Not only do fairy tales encourage imagination, but they prove a strong tool in establishing a view of the world which aligns with the Christian faith. Of course, Christianity does not function on a basis of talking animals or fairy godmothers, but the makeup of fairy tales can relay biblical truths in a more relatable way, or enhance them to points of greater or deeper understanding. Surely one cannot grasp the fullness of God, so it may be reasonable to consider the possibility that the fairy tale, which has no limits, can attempt to reveal His world and His character better than logical statements bound by our own finiteness. For example, in speaking to grasping the gravity of the sufferings of Christ and the Gospel, C.S. Lewis posed the fairy tale genre as a way to overcome complacency:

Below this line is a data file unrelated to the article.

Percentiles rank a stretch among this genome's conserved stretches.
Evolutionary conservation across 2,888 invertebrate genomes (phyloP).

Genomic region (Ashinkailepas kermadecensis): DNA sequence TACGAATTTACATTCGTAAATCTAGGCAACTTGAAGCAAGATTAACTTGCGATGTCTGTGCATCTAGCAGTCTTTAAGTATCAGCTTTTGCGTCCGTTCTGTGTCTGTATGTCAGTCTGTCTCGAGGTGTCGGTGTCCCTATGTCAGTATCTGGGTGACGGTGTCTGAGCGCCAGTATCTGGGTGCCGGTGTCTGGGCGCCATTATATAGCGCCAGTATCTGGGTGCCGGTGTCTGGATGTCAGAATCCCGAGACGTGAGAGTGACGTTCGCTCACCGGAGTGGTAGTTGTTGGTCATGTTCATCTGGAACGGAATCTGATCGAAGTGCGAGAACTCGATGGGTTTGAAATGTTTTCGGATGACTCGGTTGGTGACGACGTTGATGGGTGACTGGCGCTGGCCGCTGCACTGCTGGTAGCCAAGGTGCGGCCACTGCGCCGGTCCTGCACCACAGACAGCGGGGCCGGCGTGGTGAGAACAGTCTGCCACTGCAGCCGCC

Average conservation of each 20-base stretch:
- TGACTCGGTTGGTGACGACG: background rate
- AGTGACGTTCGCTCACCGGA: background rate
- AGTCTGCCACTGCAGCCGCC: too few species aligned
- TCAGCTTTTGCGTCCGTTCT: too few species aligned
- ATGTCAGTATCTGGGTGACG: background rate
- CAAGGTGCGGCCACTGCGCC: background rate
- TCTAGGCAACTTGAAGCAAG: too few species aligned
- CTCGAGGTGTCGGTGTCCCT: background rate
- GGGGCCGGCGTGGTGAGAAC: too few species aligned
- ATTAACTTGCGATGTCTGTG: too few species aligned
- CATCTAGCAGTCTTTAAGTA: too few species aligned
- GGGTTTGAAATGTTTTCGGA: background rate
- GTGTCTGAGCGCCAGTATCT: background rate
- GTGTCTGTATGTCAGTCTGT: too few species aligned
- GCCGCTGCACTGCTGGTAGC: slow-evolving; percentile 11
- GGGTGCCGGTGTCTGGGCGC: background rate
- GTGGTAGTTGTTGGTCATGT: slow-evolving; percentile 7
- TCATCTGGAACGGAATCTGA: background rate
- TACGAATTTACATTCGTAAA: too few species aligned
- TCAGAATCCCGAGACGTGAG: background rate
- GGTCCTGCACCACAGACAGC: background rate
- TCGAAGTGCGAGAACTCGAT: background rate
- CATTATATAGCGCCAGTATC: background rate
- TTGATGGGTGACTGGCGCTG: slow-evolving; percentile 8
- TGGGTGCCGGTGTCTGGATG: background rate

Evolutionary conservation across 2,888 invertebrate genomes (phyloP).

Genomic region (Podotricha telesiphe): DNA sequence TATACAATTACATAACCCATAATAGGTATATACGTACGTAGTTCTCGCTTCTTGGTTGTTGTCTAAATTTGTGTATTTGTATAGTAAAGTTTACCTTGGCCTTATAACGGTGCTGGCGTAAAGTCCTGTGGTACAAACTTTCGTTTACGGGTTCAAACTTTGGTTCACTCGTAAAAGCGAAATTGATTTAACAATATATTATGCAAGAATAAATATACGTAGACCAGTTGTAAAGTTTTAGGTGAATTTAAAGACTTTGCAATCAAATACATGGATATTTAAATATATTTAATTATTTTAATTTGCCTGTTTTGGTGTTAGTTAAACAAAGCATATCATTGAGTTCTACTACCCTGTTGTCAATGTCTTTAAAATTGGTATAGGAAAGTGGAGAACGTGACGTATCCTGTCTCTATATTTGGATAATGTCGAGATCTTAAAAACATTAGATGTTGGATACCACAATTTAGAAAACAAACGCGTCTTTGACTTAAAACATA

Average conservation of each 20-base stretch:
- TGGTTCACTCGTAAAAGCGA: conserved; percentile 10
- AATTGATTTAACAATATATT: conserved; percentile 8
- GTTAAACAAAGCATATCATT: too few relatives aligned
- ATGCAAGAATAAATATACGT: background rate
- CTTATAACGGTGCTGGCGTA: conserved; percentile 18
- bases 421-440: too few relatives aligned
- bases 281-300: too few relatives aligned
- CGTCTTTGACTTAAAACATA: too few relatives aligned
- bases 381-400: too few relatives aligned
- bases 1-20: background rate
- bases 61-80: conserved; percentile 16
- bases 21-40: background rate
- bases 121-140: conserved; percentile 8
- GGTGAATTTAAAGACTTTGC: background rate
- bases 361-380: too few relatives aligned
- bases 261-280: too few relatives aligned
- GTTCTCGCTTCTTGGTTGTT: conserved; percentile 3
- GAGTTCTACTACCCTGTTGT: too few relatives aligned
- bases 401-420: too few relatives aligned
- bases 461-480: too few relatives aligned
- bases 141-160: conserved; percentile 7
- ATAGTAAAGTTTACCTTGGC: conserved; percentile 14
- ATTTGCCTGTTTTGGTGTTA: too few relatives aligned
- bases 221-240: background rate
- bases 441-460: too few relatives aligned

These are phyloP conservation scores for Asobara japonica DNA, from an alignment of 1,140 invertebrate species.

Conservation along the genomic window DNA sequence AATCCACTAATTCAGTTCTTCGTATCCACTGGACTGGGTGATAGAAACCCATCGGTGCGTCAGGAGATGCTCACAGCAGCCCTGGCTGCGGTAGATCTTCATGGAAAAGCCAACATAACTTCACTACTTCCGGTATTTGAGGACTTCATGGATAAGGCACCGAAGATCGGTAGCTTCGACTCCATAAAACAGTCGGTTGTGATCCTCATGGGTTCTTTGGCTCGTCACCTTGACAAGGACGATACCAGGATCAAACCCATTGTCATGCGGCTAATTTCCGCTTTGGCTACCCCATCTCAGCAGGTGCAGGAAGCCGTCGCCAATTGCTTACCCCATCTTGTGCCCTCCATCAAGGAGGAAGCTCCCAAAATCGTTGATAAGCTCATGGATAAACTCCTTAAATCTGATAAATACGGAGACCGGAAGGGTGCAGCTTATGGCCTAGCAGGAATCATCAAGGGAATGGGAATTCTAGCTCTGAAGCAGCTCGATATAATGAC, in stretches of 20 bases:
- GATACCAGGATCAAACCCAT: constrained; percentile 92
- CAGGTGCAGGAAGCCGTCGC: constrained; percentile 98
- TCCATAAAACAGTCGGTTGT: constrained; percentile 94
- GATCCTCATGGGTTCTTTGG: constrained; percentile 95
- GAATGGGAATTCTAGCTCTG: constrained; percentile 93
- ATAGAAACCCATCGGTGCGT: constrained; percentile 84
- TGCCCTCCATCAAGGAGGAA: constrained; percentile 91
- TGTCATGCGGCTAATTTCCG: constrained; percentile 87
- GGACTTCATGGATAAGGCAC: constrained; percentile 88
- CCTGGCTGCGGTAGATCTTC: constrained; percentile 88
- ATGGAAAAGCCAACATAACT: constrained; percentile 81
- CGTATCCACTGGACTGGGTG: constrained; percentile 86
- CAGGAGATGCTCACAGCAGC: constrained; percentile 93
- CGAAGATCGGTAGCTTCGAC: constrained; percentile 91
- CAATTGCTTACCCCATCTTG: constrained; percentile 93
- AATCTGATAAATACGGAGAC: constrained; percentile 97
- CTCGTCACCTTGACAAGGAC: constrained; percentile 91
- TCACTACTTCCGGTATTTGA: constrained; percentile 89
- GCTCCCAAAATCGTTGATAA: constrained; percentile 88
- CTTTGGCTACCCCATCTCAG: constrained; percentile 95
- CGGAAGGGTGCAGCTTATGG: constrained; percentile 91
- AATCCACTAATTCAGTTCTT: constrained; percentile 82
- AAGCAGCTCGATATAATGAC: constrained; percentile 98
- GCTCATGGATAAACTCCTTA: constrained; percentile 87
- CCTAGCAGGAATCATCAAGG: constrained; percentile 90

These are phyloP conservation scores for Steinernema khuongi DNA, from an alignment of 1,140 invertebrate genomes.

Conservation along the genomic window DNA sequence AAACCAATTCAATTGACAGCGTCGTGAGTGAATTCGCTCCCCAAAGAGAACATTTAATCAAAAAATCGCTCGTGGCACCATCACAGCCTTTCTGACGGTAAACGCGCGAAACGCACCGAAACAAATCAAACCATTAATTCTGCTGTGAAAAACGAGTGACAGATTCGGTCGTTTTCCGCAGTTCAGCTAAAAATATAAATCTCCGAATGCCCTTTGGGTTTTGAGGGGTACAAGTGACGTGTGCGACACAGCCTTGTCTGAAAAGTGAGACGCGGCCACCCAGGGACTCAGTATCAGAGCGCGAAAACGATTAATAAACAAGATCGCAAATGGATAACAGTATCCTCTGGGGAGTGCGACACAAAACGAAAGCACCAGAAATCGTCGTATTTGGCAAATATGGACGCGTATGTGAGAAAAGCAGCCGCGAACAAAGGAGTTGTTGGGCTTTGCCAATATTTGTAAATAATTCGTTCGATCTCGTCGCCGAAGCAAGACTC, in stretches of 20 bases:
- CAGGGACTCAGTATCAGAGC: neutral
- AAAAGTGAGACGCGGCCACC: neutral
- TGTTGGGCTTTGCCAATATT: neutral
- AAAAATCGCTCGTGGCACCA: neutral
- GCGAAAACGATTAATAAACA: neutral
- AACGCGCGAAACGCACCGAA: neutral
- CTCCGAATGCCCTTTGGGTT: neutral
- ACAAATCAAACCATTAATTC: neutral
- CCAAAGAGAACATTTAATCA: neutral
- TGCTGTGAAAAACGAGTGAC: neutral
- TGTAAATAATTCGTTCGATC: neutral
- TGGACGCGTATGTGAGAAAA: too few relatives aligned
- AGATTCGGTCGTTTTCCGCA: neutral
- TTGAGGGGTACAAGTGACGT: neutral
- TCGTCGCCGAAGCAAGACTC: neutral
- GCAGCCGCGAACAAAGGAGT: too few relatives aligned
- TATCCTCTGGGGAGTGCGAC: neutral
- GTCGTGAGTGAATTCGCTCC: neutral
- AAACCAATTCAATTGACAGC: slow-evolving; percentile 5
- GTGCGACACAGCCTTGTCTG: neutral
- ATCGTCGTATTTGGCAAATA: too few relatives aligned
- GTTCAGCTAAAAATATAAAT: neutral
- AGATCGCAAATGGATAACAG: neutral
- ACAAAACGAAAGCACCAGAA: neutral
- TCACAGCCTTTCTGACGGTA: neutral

“Why did one find it so hard to feel as one was told one ought to feel about God or about the sufferings of Christ? Why did one find it so hard to feel as one was told one ought to? I thought the chief reason was that one was told one ought to. An obligation to feel can freeze feelings. And reverence itself did harm. The whole subject was associated with lowered voices; almost as if it were something medical. But supposing that casting all of these things into an imaginary world, stripping them of the stained-glass and Sunday school associations, one could make them for the first time appear in their real potency? Could one not thus steal past those watchful dragons? I thought one could” (Lewis, 1966, p. 37).